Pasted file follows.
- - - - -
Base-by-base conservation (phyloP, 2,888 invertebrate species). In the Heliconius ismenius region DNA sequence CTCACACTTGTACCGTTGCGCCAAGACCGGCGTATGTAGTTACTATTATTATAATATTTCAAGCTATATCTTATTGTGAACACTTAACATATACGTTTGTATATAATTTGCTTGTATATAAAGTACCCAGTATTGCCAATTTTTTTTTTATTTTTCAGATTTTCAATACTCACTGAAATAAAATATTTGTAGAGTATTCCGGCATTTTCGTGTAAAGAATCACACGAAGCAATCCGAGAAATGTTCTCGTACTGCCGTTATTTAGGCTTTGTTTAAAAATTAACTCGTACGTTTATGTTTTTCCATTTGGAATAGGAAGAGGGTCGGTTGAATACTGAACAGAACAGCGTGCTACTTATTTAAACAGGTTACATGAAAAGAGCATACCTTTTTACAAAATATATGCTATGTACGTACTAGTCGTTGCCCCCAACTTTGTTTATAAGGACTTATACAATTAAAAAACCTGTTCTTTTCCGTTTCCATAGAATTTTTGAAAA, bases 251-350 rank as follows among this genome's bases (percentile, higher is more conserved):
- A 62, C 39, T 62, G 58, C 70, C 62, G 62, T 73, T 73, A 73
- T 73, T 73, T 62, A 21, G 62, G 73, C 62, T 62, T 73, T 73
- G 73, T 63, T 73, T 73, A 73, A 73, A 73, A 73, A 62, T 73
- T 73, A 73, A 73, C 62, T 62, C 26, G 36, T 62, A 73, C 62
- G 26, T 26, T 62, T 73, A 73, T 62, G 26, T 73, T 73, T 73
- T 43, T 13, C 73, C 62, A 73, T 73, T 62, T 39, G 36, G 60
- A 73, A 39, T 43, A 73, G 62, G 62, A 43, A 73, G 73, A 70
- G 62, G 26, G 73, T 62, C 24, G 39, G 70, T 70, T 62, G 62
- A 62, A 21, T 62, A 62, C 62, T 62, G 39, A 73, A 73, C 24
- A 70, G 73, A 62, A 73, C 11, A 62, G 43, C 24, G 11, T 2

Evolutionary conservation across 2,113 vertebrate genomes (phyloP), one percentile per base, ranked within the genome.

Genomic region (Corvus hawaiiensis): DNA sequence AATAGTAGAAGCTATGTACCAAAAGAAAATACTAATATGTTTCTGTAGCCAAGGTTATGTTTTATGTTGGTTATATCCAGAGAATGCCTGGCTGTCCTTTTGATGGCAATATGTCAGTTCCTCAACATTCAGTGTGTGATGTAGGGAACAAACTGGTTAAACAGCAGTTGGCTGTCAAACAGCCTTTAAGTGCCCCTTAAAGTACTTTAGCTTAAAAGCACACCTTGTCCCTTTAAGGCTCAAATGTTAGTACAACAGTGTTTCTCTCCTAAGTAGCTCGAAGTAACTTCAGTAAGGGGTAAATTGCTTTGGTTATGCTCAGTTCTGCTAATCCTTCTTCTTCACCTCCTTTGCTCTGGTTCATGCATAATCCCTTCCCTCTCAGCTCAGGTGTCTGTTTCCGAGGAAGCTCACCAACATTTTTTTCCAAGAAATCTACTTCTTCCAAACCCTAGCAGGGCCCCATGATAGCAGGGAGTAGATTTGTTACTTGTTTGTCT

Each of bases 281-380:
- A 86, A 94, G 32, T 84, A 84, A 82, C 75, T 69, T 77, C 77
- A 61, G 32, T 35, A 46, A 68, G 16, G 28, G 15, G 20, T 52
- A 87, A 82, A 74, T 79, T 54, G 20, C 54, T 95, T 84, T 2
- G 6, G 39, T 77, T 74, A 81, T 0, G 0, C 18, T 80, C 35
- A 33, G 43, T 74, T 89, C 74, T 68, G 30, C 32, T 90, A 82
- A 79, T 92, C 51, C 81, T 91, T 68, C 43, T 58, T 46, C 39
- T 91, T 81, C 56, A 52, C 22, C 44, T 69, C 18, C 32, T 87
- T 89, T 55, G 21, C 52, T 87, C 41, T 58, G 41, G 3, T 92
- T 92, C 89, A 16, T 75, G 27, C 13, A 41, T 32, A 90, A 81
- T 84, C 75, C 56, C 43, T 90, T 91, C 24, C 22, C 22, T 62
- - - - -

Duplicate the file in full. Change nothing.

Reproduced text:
Base-by-base conservation (phyloP, 2,888 invertebrate species). In the Heliconius ismenius region DNA sequence CTCACACTTGTACCGTTGCGCCAAGACCGGCGTATGTAGTTACTATTATTATAATATTTCAAGCTATATCTTATTGTGAACACTTAACATATACGTTTGTATATAATTTGCTTGTATATAAAGTACCCAGTATTGCCAATTTTTTTTTTATTTTTCAGATTTTCAATACTCACTGAAATAAAATATTTGTAGAGTATTCCGGCATTTTCGTGTAAAGAATCACACGAAGCAATCCGAGAAATGTTCTCGTACTGCCGTTATTTAGGCTTTGTTTAAAAATTAACTCGTACGTTTATGTTTTTCCATTTGGAATAGGAAGAGGGTCGGTTGAATACTGAACAGAACAGCGTGCTACTTATTTAAACAGGTTACATGAAAAGAGCATACCTTTTTACAAAATATATGCTATGTACGTACTAGTCGTTGCCCCCAACTTTGTTTATAAGGACTTATACAATTAAAAAACCTGTTCTTTTCCGTTTCCATAGAATTTTTGAAAA, bases 251-350 rank as follows among this genome's bases (percentile, higher is more conserved):
- A 62, C 39, T 62, G 58, C 70, C 62, G 62, T 73, T 73, A 73
- T 73, T 73, T 62, A 21, G 62, G 73, C 62, T 62, T 73, T 73
- G 73, T 63, T 73, T 73, A 73, A 73, A 73, A 73, A 62, T 73
- T 73, A 73, A 73, C 62, T 62, C 26, G 36, T 62, A 73, C 62
- G 26, T 26, T 62, T 73, A 73, T 62, G 26, T 73, T 73, T 73
- T 43, T 13, C 73, C 62, A 73, T 73, T 62, T 39, G 36, G 60
- A 73, A 39, T 43, A 73, G 62, G 62, A 43, A 73, G 73, A 70
- G 62, G 26, G 73, T 62, C 24, G 39, G 70, T 70, T 62, G 62
- A 62, A 21, T 62, A 62, C 62, T 62, G 39, A 73, A 73, C 24
- A 70, G 73, A 62, A 73, C 11, A 62, G 43, C 24, G 11, T 2

Evolutionary conservation across 2,113 vertebrate genomes (phyloP), one percentile per base, ranked within the genome.

Genomic region (Corvus hawaiiensis): DNA sequence AATAGTAGAAGCTATGTACCAAAAGAAAATACTAATATGTTTCTGTAGCCAAGGTTATGTTTTATGTTGGTTATATCCAGAGAATGCCTGGCTGTCCTTTTGATGGCAATATGTCAGTTCCTCAACATTCAGTGTGTGATGTAGGGAACAAACTGGTTAAACAGCAGTTGGCTGTCAAACAGCCTTTAAGTGCCCCTTAAAGTACTTTAGCTTAAAAGCACACCTTGTCCCTTTAAGGCTCAAATGTTAGTACAACAGTGTTTCTCTCCTAAGTAGCTCGAAGTAACTTCAGTAAGGGGTAAATTGCTTTGGTTATGCTCAGTTCTGCTAATCCTTCTTCTTCACCTCCTTTGCTCTGGTTCATGCATAATCCCTTCCCTCTCAGCTCAGGTGTCTGTTTCCGAGGAAGCTCACCAACATTTTTTTCCAAGAAATCTACTTCTTCCAAACCCTAGCAGGGCCCCATGATAGCAGGGAGTAGATTTGTTACTTGTTTGTCT

Each of bases 281-380:
- A 86, A 94, G 32, T 84, A 84, A 82, C 75, T 69, T 77, C 77
- A 61, G 32, T 35, A 46, A 68, G 16, G 28, G 15, G 20, T 52
- A 87, A 82, A 74, T 79, T 54, G 20, C 54, T 95, T 84, T 2
- G 6, G 39, T 77, T 74, A 81, T 0, G 0, C 18, T 80, C 35
- A 33, G 43, T 74, T 89, C 74, T 68, G 30, C 32, T 90, A 82
- A 79, T 92, C 51, C 81, T 91, T 68, C 43, T 58, T 46, C 39
- T 91, T 81, C 56, A 52, C 22, C 44, T 69, C 18, C 32, T 87
- T 89, T 55, G 21, C 52, T 87, C 41, T 58, G 41, G 3, T 92
- T 92, C 89, A 16, T 75, G 27, C 13, A 41, T 32, A 90, A 81
- T 84, C 75, C 56, C 43, T 90, T 91, C 24, C 22, C 22, T 62